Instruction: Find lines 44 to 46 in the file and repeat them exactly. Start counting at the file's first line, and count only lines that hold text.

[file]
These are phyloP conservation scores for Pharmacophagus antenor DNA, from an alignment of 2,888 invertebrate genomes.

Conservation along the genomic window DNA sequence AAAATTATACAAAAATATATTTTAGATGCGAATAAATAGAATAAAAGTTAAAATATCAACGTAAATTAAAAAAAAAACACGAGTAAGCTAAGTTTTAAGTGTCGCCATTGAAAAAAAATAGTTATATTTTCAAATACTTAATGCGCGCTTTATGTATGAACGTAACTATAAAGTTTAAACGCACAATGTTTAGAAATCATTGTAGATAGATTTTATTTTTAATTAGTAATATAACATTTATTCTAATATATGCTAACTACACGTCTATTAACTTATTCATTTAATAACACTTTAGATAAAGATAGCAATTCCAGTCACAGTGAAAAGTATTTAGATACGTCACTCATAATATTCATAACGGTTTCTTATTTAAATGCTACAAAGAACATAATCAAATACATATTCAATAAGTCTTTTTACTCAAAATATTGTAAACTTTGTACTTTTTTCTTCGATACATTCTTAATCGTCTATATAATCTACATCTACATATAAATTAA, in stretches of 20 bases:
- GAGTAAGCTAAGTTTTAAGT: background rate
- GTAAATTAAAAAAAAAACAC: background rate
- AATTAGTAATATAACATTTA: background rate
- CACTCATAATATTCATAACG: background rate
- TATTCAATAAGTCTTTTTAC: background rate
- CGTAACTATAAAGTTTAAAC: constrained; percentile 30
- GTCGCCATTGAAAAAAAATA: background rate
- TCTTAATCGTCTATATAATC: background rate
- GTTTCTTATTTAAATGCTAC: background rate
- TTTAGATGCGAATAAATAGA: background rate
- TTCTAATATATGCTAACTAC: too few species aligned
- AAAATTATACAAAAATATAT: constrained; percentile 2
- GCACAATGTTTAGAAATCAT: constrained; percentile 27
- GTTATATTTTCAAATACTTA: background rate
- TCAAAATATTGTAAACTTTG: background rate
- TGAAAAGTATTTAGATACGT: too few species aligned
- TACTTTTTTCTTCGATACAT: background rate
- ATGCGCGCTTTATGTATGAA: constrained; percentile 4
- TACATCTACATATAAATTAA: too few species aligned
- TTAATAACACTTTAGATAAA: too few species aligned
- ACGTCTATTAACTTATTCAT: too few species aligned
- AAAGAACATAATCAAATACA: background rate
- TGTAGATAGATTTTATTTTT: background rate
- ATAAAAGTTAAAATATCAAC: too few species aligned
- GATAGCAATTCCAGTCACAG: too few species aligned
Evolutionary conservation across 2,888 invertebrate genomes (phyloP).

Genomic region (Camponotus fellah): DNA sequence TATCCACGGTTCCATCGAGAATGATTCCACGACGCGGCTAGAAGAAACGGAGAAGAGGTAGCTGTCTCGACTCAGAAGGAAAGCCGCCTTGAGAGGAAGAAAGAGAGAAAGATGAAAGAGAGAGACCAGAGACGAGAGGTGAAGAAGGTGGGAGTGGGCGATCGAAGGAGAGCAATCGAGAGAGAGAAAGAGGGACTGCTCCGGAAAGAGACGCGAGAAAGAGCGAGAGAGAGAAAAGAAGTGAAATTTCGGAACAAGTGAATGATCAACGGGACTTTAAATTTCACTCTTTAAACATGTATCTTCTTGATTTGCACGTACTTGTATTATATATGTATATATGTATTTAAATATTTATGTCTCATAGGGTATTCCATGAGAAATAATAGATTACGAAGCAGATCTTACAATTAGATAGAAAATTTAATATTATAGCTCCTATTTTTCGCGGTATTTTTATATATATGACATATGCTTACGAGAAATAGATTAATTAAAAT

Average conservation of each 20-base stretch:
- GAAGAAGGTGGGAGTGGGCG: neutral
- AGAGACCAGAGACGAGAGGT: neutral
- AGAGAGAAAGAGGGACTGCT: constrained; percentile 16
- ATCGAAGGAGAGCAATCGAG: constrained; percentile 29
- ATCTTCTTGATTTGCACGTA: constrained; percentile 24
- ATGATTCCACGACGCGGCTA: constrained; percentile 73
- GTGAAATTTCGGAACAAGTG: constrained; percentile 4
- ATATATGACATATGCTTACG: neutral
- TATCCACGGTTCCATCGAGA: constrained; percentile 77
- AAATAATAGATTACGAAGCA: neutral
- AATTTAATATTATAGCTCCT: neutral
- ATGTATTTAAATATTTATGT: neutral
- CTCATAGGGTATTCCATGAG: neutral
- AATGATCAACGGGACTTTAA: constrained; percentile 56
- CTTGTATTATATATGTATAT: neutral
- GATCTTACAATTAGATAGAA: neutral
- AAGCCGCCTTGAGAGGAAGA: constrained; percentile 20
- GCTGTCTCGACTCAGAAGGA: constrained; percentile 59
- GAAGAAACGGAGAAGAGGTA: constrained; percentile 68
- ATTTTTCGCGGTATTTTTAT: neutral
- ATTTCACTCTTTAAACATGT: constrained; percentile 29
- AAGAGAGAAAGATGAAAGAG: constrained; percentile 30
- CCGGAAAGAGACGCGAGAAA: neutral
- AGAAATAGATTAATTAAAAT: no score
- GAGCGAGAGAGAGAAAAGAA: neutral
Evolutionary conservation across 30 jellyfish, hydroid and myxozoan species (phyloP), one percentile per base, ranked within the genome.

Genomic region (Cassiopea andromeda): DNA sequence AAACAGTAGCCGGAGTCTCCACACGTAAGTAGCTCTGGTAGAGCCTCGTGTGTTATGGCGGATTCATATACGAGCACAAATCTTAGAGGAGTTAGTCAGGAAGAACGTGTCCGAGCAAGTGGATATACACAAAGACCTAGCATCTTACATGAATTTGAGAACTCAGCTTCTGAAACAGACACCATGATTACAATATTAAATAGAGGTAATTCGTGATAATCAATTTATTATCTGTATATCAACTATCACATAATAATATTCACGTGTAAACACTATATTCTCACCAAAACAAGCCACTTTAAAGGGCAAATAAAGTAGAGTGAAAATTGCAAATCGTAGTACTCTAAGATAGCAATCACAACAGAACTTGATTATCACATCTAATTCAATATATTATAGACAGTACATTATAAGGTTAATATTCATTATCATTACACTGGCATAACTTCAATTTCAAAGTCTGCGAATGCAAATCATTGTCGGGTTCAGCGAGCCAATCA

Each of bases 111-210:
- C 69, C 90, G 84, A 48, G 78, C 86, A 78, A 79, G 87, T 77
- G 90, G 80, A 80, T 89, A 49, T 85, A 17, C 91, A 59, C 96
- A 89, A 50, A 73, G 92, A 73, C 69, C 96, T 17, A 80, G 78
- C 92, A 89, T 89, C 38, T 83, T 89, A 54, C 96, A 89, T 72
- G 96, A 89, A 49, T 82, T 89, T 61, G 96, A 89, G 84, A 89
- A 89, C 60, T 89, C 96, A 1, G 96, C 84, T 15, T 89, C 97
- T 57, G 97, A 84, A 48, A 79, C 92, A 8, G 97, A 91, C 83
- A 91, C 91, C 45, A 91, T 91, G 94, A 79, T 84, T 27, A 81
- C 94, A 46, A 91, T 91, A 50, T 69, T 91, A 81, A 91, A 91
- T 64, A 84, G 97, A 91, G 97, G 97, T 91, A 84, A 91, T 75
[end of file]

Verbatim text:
- AATGATCAACGGGACTTTAA: constrained; percentile 56
- CTTGTATTATATATGTATAT: neutral
- GATCTTACAATTAGATAGAA: neutral